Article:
“Los Angeles is such young city, so instead of bronze statues of historical figures, you get landmarks like Tail o’ the Pup. It closed for a while and then reappeared in Santa Monica, but when we took this picture of Sigourney it was still in its original location on La Cienega Boulevard. You can see the street sign over her shoulder.”

Sigourney Weaver 1979
(Credit: Douglas Kirkland)


“This image of Meryl and Robert was taken on the set of Out of Africa. Douglas actually spent 45 days on location during the filming of the movie. He was commissioned by Universal Studios to do what they called ‘special photography’. When the cinematographer looked at some of his images, he got inspired by the warm filter Douglas used.”

Robert Redford & Meryl Streep 1985 Out of Africa
(Credit: Douglas Kirkland)


“When Douglas met Elizabeth Taylor, she was being interviewed and had said she didn’t want to do any pictures. It was after her tracheotomy, and she hadn’t been photographed for about eight months or so. He sat very quietly during the interview and then when it was over, he held her hand and said to Elizabeth, “I’m new with this [Look] magazine, and if you gave me the opportunity to photograph you, it would mean a lot to my career.” She thought about it for a while and then she said, “OK, come back tomorrow at 7.30 at night.” These images were what really started his career. Not only were they on the cover of Look magazine, which had a circulation of 7.5 million at the time in the US, they were syndicated all over the world.”

Elizabeth Taylor 1961
(Credit: Douglas Kirkland)

Baz Luhrmann And Catherine Martin, 1992

“We became close with Baz and Catherine while Douglas was on the set of [their 1992 film] Strictly Ballroom. After that we started working with them on everything, including Moulin Rouge! and The Great Gatsby. When they came to town in 2001 we photographed Catherine, and that portrait of her is hanging in the National Portrait Gallery in Canberra. When they were working on [the opera] La Bohème in 2007, we went to see them in Sydney. We had dinner and Baz started telling us about the next film he was planning to do. He told Douglas that this was going to be his Out of Africa, a homage to his country. Douglas told Baz that he worked on Out of Africa and said that when he got home, he’d send Baz a bunch of prints and images from the film. Both Catherine and Baz have since said that these images inspired their 2008 film Australia.”

Baz Luhrmann adn Catherine Martin 2000)
(Credit: Douglas Kirkland)

Nicole Kidman, 2001

“The first time Douglas met Nicole, he came back and told me that she is so incredibly professional and that when she got off the stage she would cook spaghetti for everybody. She was the same when we were in Australia. She was with her husband Keith and she told me, ‘We have done really well, we have found some good guys.’ She’s Australian, so she’s a lot more down to earth than most movie stars.”

Nicole Kidman 2000 Moulin Rouge
(Credit: Douglas Kirkland)

Raquel Welch, 1969

“This image was shot for Look magazine, and it was very experimental at the time. Everyone thinks it’s photoshopped, but that didn’t exist back then. It was photographed with infrared film.”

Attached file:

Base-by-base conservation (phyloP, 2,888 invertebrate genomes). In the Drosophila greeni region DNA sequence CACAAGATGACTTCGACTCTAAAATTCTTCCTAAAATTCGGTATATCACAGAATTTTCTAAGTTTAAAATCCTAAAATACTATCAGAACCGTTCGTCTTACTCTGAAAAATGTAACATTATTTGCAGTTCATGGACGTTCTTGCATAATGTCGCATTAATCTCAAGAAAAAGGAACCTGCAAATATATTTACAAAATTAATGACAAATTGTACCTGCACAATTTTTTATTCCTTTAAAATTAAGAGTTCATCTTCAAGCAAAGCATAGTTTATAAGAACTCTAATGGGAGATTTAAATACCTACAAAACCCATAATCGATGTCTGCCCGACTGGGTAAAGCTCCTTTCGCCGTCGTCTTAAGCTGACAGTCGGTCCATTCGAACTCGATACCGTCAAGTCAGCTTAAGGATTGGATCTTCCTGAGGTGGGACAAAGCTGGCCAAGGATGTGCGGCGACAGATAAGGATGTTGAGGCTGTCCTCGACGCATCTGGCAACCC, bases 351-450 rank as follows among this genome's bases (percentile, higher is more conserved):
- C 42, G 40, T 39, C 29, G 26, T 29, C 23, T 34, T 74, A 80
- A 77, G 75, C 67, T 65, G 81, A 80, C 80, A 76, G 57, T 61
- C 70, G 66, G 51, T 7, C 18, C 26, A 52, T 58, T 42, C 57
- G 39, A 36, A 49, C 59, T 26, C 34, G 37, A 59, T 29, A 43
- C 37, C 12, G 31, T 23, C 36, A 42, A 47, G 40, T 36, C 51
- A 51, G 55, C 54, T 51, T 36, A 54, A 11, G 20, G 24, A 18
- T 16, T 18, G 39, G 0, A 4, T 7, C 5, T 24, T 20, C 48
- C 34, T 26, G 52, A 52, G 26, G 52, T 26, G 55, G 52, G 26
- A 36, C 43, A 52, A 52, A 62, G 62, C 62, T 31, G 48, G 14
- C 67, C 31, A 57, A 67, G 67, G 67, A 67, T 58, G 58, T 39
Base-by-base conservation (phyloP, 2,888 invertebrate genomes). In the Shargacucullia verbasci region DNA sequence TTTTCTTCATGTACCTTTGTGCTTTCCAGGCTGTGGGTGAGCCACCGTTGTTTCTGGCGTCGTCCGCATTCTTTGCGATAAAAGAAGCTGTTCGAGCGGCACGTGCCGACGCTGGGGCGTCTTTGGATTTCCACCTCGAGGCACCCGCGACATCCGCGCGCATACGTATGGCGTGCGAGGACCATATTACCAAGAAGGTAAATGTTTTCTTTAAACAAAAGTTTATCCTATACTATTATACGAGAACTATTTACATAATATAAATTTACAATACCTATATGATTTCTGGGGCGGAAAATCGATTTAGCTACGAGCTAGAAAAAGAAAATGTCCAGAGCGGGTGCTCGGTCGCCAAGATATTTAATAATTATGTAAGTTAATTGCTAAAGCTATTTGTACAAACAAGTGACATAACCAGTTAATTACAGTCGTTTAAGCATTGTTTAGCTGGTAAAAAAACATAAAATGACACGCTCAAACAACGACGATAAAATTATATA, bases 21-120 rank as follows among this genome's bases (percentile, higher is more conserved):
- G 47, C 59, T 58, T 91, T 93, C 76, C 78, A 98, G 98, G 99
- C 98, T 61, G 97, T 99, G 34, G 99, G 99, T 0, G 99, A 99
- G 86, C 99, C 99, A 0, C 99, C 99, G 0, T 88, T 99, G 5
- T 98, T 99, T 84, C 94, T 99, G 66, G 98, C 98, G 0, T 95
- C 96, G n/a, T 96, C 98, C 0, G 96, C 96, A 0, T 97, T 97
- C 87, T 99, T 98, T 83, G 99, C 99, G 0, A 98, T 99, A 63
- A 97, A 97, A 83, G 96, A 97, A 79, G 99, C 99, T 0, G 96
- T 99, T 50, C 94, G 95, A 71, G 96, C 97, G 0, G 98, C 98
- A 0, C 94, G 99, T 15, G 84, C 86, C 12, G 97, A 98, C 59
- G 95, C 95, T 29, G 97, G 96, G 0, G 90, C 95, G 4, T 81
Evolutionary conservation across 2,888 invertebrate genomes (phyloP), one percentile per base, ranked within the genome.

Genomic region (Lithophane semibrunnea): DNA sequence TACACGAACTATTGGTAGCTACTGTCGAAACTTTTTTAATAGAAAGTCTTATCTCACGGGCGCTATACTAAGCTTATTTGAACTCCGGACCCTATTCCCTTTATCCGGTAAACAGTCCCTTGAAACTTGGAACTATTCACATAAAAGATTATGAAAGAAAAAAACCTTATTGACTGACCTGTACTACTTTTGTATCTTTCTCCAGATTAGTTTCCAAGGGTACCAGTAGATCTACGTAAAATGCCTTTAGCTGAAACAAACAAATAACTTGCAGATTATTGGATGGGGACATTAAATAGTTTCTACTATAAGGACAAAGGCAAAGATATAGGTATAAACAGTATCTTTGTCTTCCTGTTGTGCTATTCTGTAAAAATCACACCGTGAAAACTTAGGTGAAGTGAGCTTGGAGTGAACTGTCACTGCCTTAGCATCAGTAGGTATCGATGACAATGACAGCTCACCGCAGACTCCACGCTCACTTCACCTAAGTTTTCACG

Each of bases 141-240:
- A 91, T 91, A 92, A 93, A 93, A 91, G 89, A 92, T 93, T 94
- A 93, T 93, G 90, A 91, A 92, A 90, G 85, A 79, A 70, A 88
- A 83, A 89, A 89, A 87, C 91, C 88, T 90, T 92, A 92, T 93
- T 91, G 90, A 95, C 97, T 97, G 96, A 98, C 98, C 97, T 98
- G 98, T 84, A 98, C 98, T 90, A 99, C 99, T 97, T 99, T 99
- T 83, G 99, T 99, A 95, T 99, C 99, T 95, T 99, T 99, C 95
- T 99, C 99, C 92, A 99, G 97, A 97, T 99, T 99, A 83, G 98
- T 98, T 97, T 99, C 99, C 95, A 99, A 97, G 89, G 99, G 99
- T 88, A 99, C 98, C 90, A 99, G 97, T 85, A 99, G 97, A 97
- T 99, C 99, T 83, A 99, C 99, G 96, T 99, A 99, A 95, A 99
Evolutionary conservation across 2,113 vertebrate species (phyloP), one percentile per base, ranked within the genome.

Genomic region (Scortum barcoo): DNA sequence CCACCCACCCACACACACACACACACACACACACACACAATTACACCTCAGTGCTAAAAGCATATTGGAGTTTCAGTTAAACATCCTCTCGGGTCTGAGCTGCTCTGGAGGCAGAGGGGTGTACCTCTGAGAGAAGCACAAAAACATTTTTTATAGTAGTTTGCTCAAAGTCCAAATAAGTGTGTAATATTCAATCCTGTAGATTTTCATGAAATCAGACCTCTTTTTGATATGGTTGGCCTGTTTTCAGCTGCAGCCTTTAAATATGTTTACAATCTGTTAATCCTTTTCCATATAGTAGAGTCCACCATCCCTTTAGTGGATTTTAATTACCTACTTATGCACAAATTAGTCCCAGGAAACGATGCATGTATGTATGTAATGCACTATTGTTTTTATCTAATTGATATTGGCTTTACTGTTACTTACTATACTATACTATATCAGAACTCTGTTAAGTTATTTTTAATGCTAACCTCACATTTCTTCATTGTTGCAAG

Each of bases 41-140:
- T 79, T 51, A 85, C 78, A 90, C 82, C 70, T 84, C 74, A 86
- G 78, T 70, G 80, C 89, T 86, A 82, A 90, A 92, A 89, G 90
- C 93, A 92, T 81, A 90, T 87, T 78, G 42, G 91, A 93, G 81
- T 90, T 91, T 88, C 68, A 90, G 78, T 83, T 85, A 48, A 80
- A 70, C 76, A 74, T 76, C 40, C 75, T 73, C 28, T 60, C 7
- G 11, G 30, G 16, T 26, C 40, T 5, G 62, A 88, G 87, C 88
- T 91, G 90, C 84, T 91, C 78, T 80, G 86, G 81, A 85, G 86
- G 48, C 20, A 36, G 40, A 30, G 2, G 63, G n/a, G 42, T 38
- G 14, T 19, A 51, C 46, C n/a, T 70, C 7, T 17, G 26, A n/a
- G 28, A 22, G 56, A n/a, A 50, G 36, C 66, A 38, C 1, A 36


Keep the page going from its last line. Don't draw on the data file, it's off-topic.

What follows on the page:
Raquel Welch 1969
(Credit: Douglas Kirkland)

CHER, 1974

“We photographed Cher for People magazine, which was a good [publication] at the time. Cher was dating David Geffen and she was so wonderful and easy going, none of that ‘superstar’ attitude. She let Douglas do whatever he wanted. We really had more time with movie stars back then, which made such a difference.”

Cher 1975
(Credit: Douglas Kirkland)


“This photograph is one of my favourites of Douglas and me, because it completely captures our relationship … me looking at him with complete adoration. It was taken by the most wonderful Australian photographer, Julie Adams, who Douglas and I met at the start of her career. She just had the most vivacious energy. Douglas adored her instantly and he sort of took her under his wing. She took this picture in Los Angeles. We could hear her coming around the corner because she was laughing – she has the most delicious laugh. She asked if she could take our picture, but as she said it, she was already shooting us and that is how she captured such a candid moment that perfectly tells the story of our love. After Douglas passed away, I didn’t do a funeral or a memorial or any of that crap, instead I had a full-on party. Julie flew over from Australia and stayed with me. It meant so much to me and she has since come back with her husband and her two delicious daughters. Douglas and I always felt that life is about human connections, and Julie really is like a daughter to me.”

Douglas & Francoise
(Credit: Julie Adams)


“I had an idea of photographing Elle with flowers and greenery because there’s something magical about her. We dressed our house in flowers and turned our jacuzzi into a grotto, using dry ice to create the smoke. Elle wore a Moschino dress, which the stylist was very worried about because it was a couture dress and it got wet, but we managed to save it. From the time he saw Elle’s first movie, Douglas always felt that she has the most star quality of any modern actress. She’s also the nicest person in the world and has that vulnerability and directness, and she’s not fake.”

Elle Fanning 2018
(Credit: Douglas Kirkland)